DESIGN: What’s the right way to train an architect to design? In the interest of full disclosure, I teach professional practice, not studio, and in my (required) course our students learn ethics, contracts, professionalism, fees, risk analysis, scheduling and other technical questions while speculating on the future of the profession. At the same time, they study design in studio courses taught by interesting, competent, and, yes, often world-famous architects, every one of whom practices and builds. These experiences combine as design training, focused on complementary aspects of professional training: what architects do, why they do it, and how it is done. That some studio training privileges the cultural importance of architecture writ large is not a disadvantage but rather a strength that teaches our students that they should aspire to more than just solving problems, or, worse, becoming competent employees in an office. To do otherwise dumbs down architecture from a profession to a technical guild and diminishes our status, influence and payment.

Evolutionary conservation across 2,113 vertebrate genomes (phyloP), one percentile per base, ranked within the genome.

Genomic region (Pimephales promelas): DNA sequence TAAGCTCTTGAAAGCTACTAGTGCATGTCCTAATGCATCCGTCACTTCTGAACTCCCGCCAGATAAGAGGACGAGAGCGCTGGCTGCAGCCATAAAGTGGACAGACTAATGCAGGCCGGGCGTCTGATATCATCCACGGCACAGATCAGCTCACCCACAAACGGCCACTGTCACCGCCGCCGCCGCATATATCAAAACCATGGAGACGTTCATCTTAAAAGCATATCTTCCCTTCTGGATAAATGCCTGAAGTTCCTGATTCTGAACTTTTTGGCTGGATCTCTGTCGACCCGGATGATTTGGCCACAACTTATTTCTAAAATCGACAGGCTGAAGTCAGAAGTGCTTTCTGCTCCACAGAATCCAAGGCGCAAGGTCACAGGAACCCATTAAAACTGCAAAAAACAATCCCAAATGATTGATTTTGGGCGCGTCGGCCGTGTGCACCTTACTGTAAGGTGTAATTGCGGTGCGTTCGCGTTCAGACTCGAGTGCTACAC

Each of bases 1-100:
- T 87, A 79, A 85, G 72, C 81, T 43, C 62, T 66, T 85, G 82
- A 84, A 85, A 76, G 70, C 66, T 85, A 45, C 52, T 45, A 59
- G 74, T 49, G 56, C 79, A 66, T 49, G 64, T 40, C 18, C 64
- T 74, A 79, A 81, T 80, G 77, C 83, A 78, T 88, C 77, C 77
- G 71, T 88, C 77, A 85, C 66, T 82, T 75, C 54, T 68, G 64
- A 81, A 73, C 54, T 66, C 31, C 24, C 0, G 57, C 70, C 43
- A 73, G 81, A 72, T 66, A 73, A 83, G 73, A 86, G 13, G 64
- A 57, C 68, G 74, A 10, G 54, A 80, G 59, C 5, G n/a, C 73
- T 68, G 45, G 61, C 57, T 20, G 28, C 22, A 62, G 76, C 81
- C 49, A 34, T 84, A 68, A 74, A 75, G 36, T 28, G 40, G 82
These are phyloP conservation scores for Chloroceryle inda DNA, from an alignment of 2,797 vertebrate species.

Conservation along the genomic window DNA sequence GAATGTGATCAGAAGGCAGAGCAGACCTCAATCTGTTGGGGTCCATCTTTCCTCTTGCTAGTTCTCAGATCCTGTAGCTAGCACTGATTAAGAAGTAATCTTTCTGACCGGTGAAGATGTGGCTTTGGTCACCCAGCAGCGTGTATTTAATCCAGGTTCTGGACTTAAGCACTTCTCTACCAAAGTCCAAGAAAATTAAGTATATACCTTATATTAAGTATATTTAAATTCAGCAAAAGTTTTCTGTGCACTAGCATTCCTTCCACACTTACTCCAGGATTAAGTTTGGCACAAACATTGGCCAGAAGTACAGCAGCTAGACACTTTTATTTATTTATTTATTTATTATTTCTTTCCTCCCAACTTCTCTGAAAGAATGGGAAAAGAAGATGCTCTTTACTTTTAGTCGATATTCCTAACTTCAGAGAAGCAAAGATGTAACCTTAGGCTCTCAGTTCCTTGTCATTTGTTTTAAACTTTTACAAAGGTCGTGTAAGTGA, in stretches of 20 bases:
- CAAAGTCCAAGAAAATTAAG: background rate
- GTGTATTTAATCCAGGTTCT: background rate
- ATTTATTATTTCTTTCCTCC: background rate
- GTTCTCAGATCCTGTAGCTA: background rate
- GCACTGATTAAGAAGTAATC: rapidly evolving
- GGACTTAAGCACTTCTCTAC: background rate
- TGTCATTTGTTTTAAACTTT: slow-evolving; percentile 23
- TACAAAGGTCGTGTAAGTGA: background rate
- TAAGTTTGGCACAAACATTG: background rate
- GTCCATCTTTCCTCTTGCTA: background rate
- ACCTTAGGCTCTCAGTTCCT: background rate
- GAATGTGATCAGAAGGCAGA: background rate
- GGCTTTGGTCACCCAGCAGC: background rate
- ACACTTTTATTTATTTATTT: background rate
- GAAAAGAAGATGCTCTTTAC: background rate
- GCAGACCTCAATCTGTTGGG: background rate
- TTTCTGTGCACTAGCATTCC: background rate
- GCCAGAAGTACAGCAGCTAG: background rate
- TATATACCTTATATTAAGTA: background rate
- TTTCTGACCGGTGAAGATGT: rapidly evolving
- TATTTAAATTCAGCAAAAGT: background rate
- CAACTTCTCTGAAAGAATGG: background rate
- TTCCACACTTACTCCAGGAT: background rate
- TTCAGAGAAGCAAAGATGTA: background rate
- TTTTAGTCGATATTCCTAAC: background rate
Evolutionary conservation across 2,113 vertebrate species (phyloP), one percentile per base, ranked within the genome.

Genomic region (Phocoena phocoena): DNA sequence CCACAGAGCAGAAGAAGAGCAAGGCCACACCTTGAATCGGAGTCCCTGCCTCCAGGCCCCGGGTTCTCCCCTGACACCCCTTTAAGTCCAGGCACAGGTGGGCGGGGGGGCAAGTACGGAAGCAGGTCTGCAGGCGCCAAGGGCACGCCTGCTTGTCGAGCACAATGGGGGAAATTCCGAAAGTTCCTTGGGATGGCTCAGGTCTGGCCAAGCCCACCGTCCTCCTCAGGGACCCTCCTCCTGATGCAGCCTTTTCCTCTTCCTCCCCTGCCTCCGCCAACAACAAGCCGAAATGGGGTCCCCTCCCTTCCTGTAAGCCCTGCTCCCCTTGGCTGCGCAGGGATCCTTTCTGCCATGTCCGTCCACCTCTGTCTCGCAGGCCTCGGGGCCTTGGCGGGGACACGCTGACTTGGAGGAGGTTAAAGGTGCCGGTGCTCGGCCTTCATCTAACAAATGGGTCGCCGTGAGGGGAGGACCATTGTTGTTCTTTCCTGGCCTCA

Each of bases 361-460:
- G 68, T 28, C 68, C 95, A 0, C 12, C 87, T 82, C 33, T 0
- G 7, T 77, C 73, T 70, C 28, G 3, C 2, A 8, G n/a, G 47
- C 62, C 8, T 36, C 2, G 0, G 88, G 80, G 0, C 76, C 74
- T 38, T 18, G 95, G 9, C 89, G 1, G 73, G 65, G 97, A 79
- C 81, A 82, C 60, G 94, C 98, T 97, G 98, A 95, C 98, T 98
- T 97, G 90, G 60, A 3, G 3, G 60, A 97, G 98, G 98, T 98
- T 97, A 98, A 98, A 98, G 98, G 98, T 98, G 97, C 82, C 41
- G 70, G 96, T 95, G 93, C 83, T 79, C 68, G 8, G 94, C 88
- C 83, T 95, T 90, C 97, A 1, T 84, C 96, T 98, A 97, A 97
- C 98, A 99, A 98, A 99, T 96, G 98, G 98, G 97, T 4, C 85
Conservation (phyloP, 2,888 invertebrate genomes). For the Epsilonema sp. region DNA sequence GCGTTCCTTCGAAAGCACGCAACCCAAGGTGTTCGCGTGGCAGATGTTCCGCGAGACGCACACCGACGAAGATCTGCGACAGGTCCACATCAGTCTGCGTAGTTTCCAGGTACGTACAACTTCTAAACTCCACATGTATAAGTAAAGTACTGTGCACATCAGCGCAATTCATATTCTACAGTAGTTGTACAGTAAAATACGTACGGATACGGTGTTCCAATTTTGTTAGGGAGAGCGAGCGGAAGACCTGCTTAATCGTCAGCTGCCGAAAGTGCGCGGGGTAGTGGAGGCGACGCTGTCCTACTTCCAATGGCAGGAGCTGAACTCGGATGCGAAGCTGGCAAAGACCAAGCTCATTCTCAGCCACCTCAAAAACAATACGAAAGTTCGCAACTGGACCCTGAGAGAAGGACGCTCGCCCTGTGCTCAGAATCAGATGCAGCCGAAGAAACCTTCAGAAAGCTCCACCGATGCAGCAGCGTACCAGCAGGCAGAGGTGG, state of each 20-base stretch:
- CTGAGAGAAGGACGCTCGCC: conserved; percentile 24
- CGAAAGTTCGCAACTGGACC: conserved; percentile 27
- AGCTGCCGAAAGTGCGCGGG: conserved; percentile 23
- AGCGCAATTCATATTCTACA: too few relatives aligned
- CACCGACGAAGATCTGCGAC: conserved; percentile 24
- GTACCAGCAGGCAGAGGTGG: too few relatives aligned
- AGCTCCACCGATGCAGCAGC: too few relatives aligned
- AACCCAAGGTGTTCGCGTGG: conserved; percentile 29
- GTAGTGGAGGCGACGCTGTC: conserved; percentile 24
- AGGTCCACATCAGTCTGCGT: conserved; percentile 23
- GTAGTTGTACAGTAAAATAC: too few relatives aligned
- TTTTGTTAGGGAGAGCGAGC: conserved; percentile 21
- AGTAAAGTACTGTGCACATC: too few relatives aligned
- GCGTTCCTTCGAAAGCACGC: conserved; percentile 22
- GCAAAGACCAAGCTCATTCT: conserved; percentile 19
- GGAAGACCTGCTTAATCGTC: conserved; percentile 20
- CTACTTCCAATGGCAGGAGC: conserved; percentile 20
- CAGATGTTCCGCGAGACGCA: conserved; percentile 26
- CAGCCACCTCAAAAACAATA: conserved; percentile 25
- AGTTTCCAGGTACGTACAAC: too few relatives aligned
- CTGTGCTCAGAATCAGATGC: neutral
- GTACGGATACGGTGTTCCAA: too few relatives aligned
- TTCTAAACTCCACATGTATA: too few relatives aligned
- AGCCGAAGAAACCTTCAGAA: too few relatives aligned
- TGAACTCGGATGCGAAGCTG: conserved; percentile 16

Comparing architectural education today with Trump University or Animal House is not just glib, it’s destructive. Today’s students are far savvier consumers than when Dickinson and I were in school, a time when there was no digital technology, no sustainability, no theory (to speak of), very little architectural history, and all the tools in the workshop were completely analog. Yet somehow architecture remains one of the most competitive programs taught in today’s schools, and demand for graduates far outstrips supply. To allege that these people are being duped into a fraudulent education belies economic logic while potentially driving talented candidates from the field and thence from practice. I presume Dickinson doesn’t intend either result.
Finally, if the future of the profession is “unknowable,” it’s illogical to suggest that students aren’t being trained to address it. Today’s digitally enabled, research-oriented, intellectually curious designers are equipped to deploy that knowledge in that uncertain future. Practitioners who demand that the schools produce “little architects” ready to function perfectly in current practices won’t be prepared for their own practices to survive in the future, and this attitude does nothing to advance a profession for that time that Dickinson accurately portrays as likely to be transformed by artificial intelligence, robotics and big data. What better way to anticipate that future than to be ready to design it?
Featured image: 2017 Jim Vlock Building Project, Yale School of Architecture; photograph by Haylie Chan and Zelig Fok.